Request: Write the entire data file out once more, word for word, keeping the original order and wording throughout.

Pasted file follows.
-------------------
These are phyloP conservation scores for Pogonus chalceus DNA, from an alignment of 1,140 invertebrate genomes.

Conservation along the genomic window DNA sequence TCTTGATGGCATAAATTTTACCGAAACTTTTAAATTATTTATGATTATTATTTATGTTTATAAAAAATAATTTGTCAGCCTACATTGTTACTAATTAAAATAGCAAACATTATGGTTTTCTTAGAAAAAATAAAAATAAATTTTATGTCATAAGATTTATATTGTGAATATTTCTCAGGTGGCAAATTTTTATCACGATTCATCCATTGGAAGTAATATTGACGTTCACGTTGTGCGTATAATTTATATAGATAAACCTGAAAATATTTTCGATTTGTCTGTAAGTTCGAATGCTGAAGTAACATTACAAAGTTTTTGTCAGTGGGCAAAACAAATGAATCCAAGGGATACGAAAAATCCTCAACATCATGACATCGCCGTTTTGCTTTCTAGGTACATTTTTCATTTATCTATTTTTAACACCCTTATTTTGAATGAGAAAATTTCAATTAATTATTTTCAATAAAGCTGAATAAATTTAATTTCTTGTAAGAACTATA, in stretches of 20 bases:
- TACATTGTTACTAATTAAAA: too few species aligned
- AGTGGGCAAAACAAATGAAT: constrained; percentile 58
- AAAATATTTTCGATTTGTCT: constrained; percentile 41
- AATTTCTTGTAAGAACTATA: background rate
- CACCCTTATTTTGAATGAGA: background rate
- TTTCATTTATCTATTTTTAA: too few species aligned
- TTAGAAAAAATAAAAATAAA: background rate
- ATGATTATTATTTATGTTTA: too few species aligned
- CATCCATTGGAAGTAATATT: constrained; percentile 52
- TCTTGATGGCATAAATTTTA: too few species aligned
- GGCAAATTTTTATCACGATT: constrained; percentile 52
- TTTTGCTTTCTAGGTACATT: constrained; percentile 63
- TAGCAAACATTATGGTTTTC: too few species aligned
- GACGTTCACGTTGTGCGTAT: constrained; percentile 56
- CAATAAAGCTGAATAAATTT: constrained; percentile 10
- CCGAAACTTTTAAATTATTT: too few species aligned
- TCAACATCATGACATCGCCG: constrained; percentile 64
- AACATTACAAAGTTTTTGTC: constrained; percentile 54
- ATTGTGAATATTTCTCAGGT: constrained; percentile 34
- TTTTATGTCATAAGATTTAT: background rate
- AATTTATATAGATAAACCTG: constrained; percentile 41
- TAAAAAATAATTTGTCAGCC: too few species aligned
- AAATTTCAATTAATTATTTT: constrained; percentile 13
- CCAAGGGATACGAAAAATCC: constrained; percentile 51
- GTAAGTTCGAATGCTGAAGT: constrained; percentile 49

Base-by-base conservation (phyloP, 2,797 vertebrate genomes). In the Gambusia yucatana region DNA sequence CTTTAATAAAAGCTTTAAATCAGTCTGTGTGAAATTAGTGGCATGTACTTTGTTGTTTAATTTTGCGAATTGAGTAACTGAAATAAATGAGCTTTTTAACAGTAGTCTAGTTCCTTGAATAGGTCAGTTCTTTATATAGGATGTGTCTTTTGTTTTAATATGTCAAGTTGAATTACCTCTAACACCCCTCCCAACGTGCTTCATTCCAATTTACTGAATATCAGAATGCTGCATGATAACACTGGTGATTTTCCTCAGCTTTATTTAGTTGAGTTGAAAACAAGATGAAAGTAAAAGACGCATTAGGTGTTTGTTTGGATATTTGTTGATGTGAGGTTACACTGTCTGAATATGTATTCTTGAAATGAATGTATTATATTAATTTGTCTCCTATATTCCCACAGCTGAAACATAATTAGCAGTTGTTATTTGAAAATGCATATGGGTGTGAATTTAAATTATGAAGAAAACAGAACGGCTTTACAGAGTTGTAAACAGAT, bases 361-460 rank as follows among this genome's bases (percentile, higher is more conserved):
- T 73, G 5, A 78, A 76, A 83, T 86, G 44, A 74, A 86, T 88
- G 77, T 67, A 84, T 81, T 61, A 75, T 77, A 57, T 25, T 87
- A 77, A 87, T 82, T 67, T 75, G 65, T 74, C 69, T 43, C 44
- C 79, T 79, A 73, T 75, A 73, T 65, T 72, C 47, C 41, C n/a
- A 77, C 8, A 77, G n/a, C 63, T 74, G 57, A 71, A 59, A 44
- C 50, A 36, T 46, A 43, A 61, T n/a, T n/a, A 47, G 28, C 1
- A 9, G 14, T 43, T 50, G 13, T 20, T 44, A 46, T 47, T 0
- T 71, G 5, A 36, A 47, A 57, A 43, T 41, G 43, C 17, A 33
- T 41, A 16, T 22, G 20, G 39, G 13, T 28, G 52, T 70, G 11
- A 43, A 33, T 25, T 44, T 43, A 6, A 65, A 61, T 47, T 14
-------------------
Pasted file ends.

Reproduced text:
These are phyloP conservation scores for Pogonus chalceus DNA, from an alignment of 1,140 invertebrate genomes.

Conservation along the genomic window DNA sequence TCTTGATGGCATAAATTTTACCGAAACTTTTAAATTATTTATGATTATTATTTATGTTTATAAAAAATAATTTGTCAGCCTACATTGTTACTAATTAAAATAGCAAACATTATGGTTTTCTTAGAAAAAATAAAAATAAATTTTATGTCATAAGATTTATATTGTGAATATTTCTCAGGTGGCAAATTTTTATCACGATTCATCCATTGGAAGTAATATTGACGTTCACGTTGTGCGTATAATTTATATAGATAAACCTGAAAATATTTTCGATTTGTCTGTAAGTTCGAATGCTGAAGTAACATTACAAAGTTTTTGTCAGTGGGCAAAACAAATGAATCCAAGGGATACGAAAAATCCTCAACATCATGACATCGCCGTTTTGCTTTCTAGGTACATTTTTCATTTATCTATTTTTAACACCCTTATTTTGAATGAGAAAATTTCAATTAATTATTTTCAATAAAGCTGAATAAATTTAATTTCTTGTAAGAACTATA, in stretches of 20 bases:
- TACATTGTTACTAATTAAAA: too few species aligned
- AGTGGGCAAAACAAATGAAT: constrained; percentile 58
- AAAATATTTTCGATTTGTCT: constrained; percentile 41
- AATTTCTTGTAAGAACTATA: background rate
- CACCCTTATTTTGAATGAGA: background rate
- TTTCATTTATCTATTTTTAA: too few species aligned
- TTAGAAAAAATAAAAATAAA: background rate
- ATGATTATTATTTATGTTTA: too few species aligned
- CATCCATTGGAAGTAATATT: constrained; percentile 52
- TCTTGATGGCATAAATTTTA: too few species aligned
- GGCAAATTTTTATCACGATT: constrained; percentile 52
- TTTTGCTTTCTAGGTACATT: constrained; percentile 63
- TAGCAAACATTATGGTTTTC: too few species aligned
- GACGTTCACGTTGTGCGTAT: constrained; percentile 56
- CAATAAAGCTGAATAAATTT: constrained; percentile 10
- CCGAAACTTTTAAATTATTT: too few species aligned
- TCAACATCATGACATCGCCG: constrained; percentile 64
- AACATTACAAAGTTTTTGTC: constrained; percentile 54
- ATTGTGAATATTTCTCAGGT: constrained; percentile 34
- TTTTATGTCATAAGATTTAT: background rate
- AATTTATATAGATAAACCTG: constrained; percentile 41
- TAAAAAATAATTTGTCAGCC: too few species aligned
- AAATTTCAATTAATTATTTT: constrained; percentile 13
- CCAAGGGATACGAAAAATCC: constrained; percentile 51
- GTAAGTTCGAATGCTGAAGT: constrained; percentile 49

Base-by-base conservation (phyloP, 2,797 vertebrate genomes). In the Gambusia yucatana region DNA sequence CTTTAATAAAAGCTTTAAATCAGTCTGTGTGAAATTAGTGGCATGTACTTTGTTGTTTAATTTTGCGAATTGAGTAACTGAAATAAATGAGCTTTTTAACAGTAGTCTAGTTCCTTGAATAGGTCAGTTCTTTATATAGGATGTGTCTTTTGTTTTAATATGTCAAGTTGAATTACCTCTAACACCCCTCCCAACGTGCTTCATTCCAATTTACTGAATATCAGAATGCTGCATGATAACACTGGTGATTTTCCTCAGCTTTATTTAGTTGAGTTGAAAACAAGATGAAAGTAAAAGACGCATTAGGTGTTTGTTTGGATATTTGTTGATGTGAGGTTACACTGTCTGAATATGTATTCTTGAAATGAATGTATTATATTAATTTGTCTCCTATATTCCCACAGCTGAAACATAATTAGCAGTTGTTATTTGAAAATGCATATGGGTGTGAATTTAAATTATGAAGAAAACAGAACGGCTTTACAGAGTTGTAAACAGAT, bases 361-460 rank as follows among this genome's bases (percentile, higher is more conserved):
- T 73, G 5, A 78, A 76, A 83, T 86, G 44, A 74, A 86, T 88
- G 77, T 67, A 84, T 81, T 61, A 75, T 77, A 57, T 25, T 87
- A 77, A 87, T 82, T 67, T 75, G 65, T 74, C 69, T 43, C 44
- C 79, T 79, A 73, T 75, A 73, T 65, T 72, C 47, C 41, C n/a
- A 77, C 8, A 77, G n/a, C 63, T 74, G 57, A 71, A 59, A 44
- C 50, A 36, T 46, A 43, A 61, T n/a, T n/a, A 47, G 28, C 1
- A 9, G 14, T 43, T 50, G 13, T 20, T 44, A 46, T 47, T 0
- T 71, G 5, A 36, A 47, A 57, A 43, T 41, G 43, C 17, A 33
- T 41, A 16, T 22, G 20, G 39, G 13, T 28, G 52, T 70, G 11
- A 43, A 33, T 25, T 44, T 43, A 6, A 65, A 61, T 47, T 14